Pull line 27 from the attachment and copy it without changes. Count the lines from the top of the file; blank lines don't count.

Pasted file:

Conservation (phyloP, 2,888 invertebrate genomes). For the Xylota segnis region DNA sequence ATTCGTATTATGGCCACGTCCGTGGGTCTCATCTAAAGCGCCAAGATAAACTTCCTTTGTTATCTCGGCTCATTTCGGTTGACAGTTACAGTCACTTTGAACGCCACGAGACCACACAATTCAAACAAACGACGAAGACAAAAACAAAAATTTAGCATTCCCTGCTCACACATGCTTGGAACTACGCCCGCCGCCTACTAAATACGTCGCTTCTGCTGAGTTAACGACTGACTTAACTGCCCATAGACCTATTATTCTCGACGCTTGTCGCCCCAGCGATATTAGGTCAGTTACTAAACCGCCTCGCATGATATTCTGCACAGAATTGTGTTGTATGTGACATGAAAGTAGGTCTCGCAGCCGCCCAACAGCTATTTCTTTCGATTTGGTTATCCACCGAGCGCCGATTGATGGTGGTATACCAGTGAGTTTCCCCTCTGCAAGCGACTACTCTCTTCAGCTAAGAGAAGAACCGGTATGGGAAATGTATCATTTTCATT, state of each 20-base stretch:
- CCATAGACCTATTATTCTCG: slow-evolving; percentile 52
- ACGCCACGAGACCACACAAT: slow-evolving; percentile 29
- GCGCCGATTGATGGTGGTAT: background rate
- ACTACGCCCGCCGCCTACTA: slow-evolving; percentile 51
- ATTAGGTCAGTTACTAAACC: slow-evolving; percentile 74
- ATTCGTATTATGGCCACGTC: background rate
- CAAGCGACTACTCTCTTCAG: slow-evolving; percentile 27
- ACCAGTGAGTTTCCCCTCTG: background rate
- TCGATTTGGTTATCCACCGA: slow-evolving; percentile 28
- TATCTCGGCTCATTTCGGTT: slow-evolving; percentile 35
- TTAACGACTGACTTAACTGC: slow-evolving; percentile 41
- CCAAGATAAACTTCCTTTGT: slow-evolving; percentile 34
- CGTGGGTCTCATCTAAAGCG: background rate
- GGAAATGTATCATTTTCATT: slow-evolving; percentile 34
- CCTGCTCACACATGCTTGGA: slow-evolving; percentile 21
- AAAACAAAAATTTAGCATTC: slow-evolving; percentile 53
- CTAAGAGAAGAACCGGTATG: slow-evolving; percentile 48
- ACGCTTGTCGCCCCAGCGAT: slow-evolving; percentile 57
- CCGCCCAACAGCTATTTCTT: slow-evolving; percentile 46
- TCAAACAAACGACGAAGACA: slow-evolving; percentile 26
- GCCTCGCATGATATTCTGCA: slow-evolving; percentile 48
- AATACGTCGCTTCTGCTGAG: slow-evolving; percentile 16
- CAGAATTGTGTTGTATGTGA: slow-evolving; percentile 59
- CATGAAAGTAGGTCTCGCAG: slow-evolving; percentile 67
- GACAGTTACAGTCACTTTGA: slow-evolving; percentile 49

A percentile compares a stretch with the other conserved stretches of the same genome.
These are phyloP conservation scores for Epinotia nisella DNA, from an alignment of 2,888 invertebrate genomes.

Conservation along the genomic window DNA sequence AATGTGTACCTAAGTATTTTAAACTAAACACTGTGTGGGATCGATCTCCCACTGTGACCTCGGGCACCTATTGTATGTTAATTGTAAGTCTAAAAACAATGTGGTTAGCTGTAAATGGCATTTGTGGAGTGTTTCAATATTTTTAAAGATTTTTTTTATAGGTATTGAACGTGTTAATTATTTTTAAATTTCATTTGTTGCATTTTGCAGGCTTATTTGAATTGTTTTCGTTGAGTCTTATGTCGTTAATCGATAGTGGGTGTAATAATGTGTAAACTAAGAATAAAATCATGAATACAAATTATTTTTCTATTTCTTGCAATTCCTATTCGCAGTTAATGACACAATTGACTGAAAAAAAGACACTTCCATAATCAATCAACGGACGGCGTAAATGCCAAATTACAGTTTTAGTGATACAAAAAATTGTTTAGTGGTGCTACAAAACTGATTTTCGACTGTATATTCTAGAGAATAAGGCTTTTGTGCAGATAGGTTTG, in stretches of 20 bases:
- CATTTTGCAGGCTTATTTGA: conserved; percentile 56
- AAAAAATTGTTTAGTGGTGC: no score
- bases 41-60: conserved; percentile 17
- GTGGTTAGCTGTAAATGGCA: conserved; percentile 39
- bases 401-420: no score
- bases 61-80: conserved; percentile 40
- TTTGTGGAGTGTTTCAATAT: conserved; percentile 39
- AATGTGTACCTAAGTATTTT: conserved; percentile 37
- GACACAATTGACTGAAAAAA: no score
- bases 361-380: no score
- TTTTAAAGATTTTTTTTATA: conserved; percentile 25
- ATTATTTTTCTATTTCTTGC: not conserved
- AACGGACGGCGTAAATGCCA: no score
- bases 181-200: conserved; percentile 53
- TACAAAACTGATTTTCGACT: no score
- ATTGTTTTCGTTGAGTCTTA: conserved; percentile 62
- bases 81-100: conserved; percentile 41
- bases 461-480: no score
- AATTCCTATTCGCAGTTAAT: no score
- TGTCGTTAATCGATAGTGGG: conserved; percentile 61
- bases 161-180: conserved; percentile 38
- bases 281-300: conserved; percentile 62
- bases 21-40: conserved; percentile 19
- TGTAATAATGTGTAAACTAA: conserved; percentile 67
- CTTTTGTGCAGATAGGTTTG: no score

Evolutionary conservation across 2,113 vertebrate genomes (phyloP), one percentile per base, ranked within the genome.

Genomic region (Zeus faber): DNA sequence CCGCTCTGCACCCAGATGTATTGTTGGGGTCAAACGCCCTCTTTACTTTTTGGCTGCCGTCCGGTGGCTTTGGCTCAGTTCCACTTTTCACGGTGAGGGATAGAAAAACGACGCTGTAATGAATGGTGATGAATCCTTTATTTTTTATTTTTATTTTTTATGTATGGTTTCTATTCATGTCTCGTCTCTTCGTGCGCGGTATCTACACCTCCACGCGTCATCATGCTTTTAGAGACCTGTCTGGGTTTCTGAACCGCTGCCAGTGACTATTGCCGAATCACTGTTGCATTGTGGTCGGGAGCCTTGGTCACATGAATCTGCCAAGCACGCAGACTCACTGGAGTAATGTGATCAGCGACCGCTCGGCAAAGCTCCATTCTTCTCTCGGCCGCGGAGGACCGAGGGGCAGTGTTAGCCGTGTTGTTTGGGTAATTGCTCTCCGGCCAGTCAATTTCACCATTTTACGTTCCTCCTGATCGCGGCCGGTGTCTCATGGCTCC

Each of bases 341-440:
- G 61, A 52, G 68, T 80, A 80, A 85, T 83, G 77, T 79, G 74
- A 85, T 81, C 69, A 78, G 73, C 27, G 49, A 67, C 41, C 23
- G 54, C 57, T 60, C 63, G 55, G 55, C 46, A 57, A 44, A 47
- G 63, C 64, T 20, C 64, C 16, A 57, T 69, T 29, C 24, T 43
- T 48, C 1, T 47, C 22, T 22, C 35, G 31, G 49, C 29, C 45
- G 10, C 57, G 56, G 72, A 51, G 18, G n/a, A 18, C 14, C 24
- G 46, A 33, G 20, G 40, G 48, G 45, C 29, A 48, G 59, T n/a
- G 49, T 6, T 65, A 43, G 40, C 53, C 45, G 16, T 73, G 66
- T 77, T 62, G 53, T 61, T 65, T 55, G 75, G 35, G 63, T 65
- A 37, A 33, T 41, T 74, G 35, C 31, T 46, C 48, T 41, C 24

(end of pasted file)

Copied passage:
A percentile compares a stretch with the other conserved stretches of the same genome.